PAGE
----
And not only are those structures still in place six years on, but they are still seeking to impose their failed ideology on ever-larger swathes of the planet. The next scheme, courtesy of global corporate lobbying, is the so-called TTIP, or Transatlantic Trade and Investment Partnership, an imminent EU/US deal which will effectively forbid governments from running public services, and force them – regardless of the views of voters – to open up all services, including the NHS, for commercial exploitation.
And this is the paradox at the heart of the referendum debate, as we reach its final hours. On one hand, we are told of what are clearly real economic risks associated with independence. Yet, on the other, we cannot help but be aware that those risks are often being imposed, and even engineered, by corporations and structures whose power needs to be challenged – thoroughly, bravely and soon – if democracy is to have any chance of surviving and thriving in the 21st century.
To vote Yes next Thursday, in the spirit of the remarkable grassroots campaign for re-empowerment that has swept Scotland over the last year, is to throw down that challenge and to accept the consequences, whatever they may be.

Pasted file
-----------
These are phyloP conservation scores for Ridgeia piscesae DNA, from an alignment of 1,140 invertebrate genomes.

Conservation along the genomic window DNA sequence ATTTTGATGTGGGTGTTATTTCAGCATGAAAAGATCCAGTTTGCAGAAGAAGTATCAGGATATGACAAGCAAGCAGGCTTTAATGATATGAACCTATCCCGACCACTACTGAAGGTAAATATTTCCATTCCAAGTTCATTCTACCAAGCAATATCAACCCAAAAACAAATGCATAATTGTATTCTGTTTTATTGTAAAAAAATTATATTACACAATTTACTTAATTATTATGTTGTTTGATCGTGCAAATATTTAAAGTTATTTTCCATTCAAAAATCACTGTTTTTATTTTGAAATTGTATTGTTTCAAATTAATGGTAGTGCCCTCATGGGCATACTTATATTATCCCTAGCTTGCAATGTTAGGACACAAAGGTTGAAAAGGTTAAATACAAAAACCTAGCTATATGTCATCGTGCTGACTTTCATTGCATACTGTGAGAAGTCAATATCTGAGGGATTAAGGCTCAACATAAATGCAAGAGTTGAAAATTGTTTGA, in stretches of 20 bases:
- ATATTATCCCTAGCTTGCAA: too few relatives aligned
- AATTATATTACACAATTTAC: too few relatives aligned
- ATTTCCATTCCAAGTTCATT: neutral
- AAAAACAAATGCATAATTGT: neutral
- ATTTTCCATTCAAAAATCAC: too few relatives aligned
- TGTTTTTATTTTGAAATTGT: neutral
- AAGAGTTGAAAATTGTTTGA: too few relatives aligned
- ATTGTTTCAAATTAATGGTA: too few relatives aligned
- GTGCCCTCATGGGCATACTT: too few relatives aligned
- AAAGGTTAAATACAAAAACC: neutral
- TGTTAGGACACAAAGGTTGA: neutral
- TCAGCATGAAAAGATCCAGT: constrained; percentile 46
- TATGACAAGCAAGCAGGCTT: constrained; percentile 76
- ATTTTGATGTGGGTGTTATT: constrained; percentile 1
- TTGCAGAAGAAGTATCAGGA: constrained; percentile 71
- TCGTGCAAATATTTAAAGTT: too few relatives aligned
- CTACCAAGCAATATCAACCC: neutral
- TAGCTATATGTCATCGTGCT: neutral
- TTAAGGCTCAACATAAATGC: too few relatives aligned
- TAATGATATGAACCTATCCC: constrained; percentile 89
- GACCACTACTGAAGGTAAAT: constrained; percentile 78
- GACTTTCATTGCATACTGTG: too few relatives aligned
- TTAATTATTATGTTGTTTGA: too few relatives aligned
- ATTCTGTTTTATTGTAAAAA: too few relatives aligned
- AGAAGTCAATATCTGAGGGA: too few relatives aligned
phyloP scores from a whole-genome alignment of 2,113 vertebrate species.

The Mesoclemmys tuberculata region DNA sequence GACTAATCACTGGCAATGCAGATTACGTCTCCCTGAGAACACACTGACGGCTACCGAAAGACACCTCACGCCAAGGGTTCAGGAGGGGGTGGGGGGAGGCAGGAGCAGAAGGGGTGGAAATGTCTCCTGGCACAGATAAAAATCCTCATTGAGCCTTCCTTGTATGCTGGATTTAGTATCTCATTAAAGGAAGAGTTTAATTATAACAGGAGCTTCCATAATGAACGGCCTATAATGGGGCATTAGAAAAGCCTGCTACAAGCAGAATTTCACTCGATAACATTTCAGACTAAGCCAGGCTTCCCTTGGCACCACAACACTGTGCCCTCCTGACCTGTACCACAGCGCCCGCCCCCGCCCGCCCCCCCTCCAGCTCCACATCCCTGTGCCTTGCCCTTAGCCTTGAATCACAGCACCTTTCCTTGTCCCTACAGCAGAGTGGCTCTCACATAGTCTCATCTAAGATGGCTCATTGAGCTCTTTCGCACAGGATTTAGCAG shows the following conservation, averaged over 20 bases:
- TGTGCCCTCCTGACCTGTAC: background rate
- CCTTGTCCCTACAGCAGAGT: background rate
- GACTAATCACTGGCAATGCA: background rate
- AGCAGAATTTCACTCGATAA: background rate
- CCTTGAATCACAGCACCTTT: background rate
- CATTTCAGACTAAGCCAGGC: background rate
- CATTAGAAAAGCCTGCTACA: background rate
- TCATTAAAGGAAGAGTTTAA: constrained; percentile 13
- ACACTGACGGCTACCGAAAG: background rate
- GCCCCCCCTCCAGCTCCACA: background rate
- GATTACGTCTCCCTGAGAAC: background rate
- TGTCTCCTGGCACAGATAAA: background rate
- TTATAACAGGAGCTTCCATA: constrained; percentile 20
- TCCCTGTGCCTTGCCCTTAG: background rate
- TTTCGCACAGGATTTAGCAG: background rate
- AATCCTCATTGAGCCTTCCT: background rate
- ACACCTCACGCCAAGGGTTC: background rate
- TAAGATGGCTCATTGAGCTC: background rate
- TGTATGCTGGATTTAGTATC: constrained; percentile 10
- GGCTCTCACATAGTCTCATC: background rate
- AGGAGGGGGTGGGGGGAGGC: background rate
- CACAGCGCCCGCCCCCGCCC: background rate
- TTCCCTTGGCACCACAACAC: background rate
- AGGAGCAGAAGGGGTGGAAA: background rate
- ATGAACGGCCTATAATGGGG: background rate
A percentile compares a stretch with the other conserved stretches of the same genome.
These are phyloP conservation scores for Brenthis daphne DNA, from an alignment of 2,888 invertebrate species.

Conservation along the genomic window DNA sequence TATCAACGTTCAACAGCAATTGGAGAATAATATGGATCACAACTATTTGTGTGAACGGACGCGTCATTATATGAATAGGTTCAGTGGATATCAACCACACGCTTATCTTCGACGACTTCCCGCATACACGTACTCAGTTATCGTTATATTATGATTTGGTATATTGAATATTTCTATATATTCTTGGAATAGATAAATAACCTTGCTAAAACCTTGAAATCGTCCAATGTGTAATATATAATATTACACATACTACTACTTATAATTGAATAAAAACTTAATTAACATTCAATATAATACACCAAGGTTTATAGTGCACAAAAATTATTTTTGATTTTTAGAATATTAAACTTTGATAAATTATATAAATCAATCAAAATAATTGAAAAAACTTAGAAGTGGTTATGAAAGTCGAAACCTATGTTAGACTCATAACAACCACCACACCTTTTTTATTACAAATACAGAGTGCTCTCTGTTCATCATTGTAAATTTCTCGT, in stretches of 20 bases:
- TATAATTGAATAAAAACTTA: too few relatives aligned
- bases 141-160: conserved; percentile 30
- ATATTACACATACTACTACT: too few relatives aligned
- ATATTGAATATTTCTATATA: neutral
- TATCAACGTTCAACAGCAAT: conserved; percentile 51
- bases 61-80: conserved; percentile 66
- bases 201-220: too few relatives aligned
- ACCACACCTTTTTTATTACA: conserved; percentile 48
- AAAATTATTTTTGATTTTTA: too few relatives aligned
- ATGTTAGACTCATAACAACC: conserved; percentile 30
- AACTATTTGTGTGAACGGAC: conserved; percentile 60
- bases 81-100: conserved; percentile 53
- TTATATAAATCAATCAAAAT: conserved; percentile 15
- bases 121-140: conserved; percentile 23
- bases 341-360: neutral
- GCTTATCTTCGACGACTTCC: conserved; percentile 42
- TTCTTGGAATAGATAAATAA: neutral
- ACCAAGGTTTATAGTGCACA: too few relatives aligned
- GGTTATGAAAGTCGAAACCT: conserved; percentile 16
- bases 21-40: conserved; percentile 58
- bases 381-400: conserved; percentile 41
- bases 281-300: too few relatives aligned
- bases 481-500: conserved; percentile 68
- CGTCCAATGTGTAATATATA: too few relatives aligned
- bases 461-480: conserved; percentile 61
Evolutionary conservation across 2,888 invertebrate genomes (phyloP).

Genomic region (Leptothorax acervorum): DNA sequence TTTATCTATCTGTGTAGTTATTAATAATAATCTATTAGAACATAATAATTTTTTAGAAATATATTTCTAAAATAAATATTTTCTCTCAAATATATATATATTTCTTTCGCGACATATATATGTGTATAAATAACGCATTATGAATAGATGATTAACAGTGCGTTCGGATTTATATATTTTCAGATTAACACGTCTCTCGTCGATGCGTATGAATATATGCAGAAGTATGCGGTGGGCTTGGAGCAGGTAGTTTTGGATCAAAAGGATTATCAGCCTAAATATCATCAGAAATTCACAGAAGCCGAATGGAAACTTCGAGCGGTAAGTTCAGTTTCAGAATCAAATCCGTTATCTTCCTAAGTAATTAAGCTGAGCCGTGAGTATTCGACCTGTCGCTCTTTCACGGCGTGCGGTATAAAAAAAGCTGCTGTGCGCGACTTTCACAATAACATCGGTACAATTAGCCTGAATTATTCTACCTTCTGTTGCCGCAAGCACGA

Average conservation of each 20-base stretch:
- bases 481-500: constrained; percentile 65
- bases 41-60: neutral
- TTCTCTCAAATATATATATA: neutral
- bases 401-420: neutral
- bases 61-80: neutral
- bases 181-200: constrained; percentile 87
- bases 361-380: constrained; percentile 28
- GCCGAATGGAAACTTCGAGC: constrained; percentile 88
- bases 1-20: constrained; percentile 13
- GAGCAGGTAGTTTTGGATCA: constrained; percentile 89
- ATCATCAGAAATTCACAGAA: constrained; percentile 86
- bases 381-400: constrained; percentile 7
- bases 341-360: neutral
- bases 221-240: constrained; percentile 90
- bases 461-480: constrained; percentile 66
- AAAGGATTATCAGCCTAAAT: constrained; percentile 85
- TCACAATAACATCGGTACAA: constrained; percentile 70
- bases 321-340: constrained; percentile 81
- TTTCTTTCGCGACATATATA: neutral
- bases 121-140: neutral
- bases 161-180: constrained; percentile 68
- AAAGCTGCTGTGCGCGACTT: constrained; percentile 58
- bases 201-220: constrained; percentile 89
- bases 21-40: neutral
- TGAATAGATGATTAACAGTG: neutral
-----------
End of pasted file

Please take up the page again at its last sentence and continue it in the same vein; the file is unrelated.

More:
Even a No vote, though, will only briefly deflect the huge issues of democracy and legitimacy that have brought us to this political moment.
Today, the people who gave us the 2008 crash are still with us, still promoting ever more grotesque levels of inequality, still buying up our political representatives, and still skewing our public debate towards the demands of the hyper-rich.
And over the next decade – whether or not people get the result they want next Thursday – these questions of legitimacy will return to haunt our new elites, again and again.
For as the Scottish referendum campaign has shown, their narrow priorities no longer even begin to match the rich, varied, complex and convivial aspirations of the people; and sooner or later, at Westminster, Holyrood, or both, that truth will out.